By Gus diZerega
If the same legal standards
of monopoly were applied to the Republican and Democratic parties that were used
in the government's case against Microsoft, we would see the anti-trust suit of the
century. When the Supreme Court's ruling struck down California's open primaries,
they return us to a political reality that, in the private sphere, would have long
since led to antitrust action. California's two major parties have made it almost
impossible for voters to have other attractive electoral choices. In California and
many other states, there is an easy alternative open to us.
In elections today, the candidate receiving the most votes wins. This is true even if that person falls well short of a majority. This is called a plurality election as distinguished from a majority election, where the winner must gain a majority of votes cast.
The difference between plurality and majority elections seems small, but has big consequences. Its most important impact is that it makes realistic third party campaigns almost impossible. It also increases the power of big money and organized interests, which need dominate only two sets of primaries to obstruct popular views they oppose.
Today, many who would prefer a third party, be it Green, Libertarian, Reform, or another, do not vote for them. They rightly understand that since a majority is not needed to win, and since third parties almost never win, if I vote for a third party, my real impact is to help the major party candidate furthest from my position. Consequently, we often vote for major candidates we dislike because the alternative is having one we dislike even more winning office.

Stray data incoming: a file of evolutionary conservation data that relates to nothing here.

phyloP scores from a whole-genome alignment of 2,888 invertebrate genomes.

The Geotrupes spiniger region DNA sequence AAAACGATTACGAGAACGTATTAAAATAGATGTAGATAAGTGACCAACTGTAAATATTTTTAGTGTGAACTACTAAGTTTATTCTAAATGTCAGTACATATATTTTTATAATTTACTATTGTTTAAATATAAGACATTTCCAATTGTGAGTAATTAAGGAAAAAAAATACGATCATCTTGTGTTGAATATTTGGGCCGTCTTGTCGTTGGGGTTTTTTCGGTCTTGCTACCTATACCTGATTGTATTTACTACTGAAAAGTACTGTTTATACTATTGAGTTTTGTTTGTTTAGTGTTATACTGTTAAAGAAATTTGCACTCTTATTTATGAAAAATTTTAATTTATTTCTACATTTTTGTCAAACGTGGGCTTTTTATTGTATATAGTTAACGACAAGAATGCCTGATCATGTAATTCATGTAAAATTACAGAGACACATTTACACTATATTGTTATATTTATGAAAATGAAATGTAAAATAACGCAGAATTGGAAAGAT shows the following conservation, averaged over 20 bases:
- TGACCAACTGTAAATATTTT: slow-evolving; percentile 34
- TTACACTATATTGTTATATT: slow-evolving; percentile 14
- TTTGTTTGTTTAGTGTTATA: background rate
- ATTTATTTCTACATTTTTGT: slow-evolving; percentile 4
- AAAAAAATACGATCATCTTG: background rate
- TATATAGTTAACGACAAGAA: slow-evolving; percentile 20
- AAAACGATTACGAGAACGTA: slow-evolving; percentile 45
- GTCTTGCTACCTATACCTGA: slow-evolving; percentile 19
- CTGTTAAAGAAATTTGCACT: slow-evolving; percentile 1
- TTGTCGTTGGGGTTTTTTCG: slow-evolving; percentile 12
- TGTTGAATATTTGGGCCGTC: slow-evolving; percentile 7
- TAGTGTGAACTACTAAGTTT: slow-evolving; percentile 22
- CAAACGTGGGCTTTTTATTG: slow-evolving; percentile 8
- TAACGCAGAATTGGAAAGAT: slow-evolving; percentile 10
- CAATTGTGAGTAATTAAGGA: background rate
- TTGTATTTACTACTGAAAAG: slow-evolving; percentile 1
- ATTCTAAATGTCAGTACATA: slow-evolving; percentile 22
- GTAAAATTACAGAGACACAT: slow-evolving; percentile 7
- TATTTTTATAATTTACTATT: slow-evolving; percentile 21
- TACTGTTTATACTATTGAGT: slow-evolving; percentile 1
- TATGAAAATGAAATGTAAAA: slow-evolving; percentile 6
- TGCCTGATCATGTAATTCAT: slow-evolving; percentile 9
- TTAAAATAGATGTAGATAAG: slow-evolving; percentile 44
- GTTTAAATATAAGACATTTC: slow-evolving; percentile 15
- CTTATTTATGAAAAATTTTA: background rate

A simple change at the state level (mostly likely an initiative) would improve this situation. Simply require a winning candidate to receive a majority of the votes cast. If no candidate receives a majority, a run off takes place between the two who received the most votes. Nor need we be afraid of run-offs.
Run-off puts us back to choosing between two parties, but with a difference. Let us say that both the Democrat and the Republican receive 40% of the total vote. A third party receives most of the rest. In the run-off both Republican and Democratic candidates will have to explicitly address issues of importance to that third party, because they need votes from its supporters to win office.
When the day comes that a majority is required, if I vote for a third party I no longer throw away my vote, or help the candidate I dislike most. With the penalty for supporting third parties removed, more people will therefore vote for third parties, and their support will increase. Eventually the state legislature will have a variety of parties representing citizens. And we may actually have parties and candidates we can vote FOR.
Majority rather than plurality elections are not the only alternative to our dreary status quo. Proportional representation in multi-member districts and weighted voting proposals might be even better. But they are unfamiliar to most USA citizens. By contrast, the case for majority election makes immediate sense. Yes, we would have some run off elections -- but ONLY when a majority of voters are not enthusiastic about any candidate.
Dept. of Politics
Walla Walla, WA 99362